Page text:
We have on hand the Diary of Mr. A.E. Seaman the Miller of the Grist Mill covering the years 1881 - 1919, Copied from the original 700 page ledger.

The Stone Grist Mill construction started around 1830 and was completed in 1835. The Mill opened for business on February 20, 1835 and produced Flour & Animal Feed.

 

The tunnel is three feet square and about 1,000 feet long. It is constructed of large square boulders on the top and sides that sit on the bedrock.

The grounds are set in a park-like setting overlooking cascading waterfalls and extensive gardens. The Mill overlooks private waterfalls and gorge. Views from the Cottages show the deer feeding in the woods across the waterfall gorge.

 

The Sanders' Ferry starting point was on the Mohawk River. It was located at the foot of Mill Street, now west St. Johnsville. Mill Street is now called Mill Road. At one time it crossed the Mohawk Turnpike and ran to the river.

The ferry was probably serviced by someone named Sanders who may have kept a canal grocery on the opposite bank of the river, and fronting the canal. Canal groceries were numerous before the building of the Barge Canal and their owners did a thriving business with the boatman, they furnished hay, wood and groceries as well as whiffle trees and repair parts for harnesses, because horses and mules provided the power for the canal boats.

For years, there was also a canal grocery at Countryman's Lock, one mile east of the village, kept by Joseph Kyser ( not the Kyser House proprietor). There was another at Mindenville Lock, kept by Henry (Buckeye) Winnie. There were several others between here and Little Falls and all along the canal.

Under the date of March 28, 1839, James Klock, Jacob H. Flander and Benjamin Groff being commissioners, an entry reads: "Application by persons residing in said Town of St . Johnsville, and liable to be assessed for highway labor therein, having been made to the Commissioners of Highways of said town, for the laying out of the alteration of the highway leading from Messrs. Leonard & Curran's grist mill to the Mohawk Turnpike, and thence to Sanders' Ferry, across the Mohawk River. " Then follows the surveyor's technical description of the road in which he mentions "a stake and a stone in the ground in the Mohawk Turnpike in front of Daniel Leonard's dwelling house." From this it is clear that Daniel Leonard lived at the four corners and that the grist mill of Messrs. Leonard and Curran was what was later known as Beekman's Mill and then McCrone's Mill. Mr. Curran lived on the farm which now belongs to Stanley Shuster.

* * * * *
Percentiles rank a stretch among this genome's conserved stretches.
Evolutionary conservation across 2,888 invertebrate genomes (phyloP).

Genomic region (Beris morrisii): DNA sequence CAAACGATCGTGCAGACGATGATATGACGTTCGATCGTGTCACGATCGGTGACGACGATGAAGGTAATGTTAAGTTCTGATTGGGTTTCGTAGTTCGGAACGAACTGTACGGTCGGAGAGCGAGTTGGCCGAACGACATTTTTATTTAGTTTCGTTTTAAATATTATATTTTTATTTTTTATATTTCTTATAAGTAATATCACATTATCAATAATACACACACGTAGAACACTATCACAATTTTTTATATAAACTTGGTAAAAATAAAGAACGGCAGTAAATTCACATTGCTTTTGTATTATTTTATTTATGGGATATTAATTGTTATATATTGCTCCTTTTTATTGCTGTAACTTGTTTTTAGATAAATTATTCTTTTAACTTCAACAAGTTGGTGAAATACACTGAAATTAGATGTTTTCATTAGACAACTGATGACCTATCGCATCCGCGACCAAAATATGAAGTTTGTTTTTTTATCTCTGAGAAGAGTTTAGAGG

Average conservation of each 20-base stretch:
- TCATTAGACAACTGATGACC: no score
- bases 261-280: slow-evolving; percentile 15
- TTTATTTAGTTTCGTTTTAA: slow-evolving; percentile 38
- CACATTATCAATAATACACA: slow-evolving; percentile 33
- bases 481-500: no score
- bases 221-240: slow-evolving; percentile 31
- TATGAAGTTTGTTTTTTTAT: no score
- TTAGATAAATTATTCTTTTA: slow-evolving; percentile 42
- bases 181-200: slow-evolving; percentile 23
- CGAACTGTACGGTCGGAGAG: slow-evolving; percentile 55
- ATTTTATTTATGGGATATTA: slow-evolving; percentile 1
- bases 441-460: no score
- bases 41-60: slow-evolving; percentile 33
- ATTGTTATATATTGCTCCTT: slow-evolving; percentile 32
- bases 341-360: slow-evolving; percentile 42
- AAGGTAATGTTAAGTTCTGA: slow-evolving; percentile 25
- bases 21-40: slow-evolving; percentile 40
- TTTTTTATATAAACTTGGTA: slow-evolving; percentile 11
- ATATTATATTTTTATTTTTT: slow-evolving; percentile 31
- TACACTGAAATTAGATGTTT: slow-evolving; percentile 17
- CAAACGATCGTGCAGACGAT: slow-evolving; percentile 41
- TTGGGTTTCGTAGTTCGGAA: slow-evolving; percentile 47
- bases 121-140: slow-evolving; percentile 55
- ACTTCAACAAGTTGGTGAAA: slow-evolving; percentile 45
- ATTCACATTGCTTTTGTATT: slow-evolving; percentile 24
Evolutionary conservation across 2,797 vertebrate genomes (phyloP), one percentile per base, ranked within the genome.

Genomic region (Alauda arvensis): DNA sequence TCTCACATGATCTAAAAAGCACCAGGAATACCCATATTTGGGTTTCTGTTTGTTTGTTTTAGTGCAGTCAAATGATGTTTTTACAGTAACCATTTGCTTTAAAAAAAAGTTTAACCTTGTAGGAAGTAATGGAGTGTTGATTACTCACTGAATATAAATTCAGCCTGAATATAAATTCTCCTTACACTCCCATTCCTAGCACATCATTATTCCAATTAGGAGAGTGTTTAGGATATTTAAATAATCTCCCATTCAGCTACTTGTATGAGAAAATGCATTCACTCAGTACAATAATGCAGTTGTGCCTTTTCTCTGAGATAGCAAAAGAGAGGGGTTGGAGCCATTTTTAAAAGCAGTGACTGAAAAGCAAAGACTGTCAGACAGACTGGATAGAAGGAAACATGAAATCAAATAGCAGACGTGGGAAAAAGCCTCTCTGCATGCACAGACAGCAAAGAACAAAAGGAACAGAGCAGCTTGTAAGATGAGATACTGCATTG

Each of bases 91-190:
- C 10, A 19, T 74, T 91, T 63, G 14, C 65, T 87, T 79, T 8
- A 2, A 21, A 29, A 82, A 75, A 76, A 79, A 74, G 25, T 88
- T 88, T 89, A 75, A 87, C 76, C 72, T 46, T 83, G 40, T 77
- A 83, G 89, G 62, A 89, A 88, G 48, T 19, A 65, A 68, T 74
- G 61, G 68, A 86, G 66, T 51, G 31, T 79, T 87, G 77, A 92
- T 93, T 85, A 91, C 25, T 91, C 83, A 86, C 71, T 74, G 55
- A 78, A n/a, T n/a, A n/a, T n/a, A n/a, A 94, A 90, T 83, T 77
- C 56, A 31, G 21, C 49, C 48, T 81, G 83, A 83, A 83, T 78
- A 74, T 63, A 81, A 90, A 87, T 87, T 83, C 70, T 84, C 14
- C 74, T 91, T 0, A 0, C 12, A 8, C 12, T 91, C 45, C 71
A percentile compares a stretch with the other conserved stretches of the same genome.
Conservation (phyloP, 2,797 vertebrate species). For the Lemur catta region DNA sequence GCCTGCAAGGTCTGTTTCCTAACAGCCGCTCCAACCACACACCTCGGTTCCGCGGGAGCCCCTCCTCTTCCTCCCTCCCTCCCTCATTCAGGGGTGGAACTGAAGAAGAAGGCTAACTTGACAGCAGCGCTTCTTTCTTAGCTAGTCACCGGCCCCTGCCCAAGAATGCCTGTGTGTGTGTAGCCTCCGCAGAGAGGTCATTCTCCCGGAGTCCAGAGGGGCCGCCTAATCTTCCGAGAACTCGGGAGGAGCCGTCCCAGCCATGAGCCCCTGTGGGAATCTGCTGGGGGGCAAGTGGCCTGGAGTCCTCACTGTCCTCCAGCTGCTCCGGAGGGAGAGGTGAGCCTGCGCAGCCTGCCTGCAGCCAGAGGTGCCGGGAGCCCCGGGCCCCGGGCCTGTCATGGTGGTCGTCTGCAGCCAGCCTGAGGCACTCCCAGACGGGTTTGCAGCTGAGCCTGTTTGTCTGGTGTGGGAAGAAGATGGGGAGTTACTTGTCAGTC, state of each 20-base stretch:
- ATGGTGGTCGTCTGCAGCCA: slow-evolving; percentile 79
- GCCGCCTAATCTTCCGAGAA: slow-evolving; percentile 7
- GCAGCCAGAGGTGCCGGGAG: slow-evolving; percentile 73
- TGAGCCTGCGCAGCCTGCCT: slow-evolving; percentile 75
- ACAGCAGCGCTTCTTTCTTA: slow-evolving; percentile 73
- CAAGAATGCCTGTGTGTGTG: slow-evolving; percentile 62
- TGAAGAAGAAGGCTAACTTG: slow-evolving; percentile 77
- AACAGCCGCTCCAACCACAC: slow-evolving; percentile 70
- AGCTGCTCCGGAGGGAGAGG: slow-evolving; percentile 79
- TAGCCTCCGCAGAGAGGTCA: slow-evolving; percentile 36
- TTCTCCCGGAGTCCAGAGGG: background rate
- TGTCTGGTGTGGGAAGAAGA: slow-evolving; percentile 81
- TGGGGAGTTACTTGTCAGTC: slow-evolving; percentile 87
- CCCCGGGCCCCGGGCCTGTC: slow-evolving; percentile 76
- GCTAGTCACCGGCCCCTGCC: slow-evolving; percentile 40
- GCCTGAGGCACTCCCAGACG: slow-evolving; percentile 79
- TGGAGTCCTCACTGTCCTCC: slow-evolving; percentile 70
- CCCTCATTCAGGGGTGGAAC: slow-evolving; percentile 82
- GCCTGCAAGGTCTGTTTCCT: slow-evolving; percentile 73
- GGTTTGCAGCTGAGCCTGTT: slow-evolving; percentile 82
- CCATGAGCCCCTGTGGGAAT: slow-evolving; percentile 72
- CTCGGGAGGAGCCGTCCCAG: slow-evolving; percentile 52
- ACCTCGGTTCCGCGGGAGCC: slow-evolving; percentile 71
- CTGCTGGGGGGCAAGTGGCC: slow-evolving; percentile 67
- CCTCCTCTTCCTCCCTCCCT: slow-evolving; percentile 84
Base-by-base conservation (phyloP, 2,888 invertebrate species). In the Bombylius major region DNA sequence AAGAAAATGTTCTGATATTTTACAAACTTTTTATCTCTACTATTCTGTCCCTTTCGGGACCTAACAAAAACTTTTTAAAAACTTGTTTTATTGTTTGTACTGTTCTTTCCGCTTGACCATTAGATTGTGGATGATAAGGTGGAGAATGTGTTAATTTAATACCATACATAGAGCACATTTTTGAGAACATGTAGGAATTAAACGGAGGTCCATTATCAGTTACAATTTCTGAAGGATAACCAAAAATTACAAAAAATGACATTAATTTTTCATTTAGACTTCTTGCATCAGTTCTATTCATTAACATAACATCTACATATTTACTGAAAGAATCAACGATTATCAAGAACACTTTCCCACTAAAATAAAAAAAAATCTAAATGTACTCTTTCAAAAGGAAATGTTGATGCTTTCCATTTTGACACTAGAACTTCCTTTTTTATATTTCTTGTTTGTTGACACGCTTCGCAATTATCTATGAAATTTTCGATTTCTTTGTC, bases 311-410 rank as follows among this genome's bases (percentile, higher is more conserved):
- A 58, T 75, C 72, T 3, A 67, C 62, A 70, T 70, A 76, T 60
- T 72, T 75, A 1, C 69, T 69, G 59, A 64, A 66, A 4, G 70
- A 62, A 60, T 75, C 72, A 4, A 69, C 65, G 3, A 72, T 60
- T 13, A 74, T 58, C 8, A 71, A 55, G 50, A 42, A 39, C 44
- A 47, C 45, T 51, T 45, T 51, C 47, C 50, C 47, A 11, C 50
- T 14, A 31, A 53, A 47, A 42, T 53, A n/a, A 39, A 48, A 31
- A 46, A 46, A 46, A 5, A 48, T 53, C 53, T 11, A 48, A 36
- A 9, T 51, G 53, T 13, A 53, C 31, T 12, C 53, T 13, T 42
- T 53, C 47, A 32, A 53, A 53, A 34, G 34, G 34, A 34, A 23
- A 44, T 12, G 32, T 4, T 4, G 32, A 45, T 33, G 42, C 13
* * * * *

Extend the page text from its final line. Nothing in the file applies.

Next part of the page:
The highway records for 1839 definitely establish the partnership of Leonard and Curran in the operation of the old grist mill, but from 1838 to 1841, inclusive, the assessment of highway labor on account of the joint ownership appears to have been against the partners as individuals. In other words, the assessment against each represented the assessment on his home property, plus his tax liability on the mill property. In 1838 Daniel Leonard was assessed 40 days, and James Curran, 26 days. In 1842 and 1843, the partnership is recognized by the commissioners and the property assessed accordingly. In 1844, there is no partnership assessment, and the name of Daniel Leonard disappears from the list, and an assessment against James Curran and Samuel Sadler indicates joint ownership of the mill. That same year, the name of Anthony Beekman (1798-1864) is listed and in 1845 the firm of Anthony Beekman & Co. appears to be in possession of the property. Anthony Beekman was succeeded by his sons, Noah W., Benjamin and John Groff, under the firm name of Beekman Brothers, who also conducted a grocery and feed store in St. Johnsville for many years.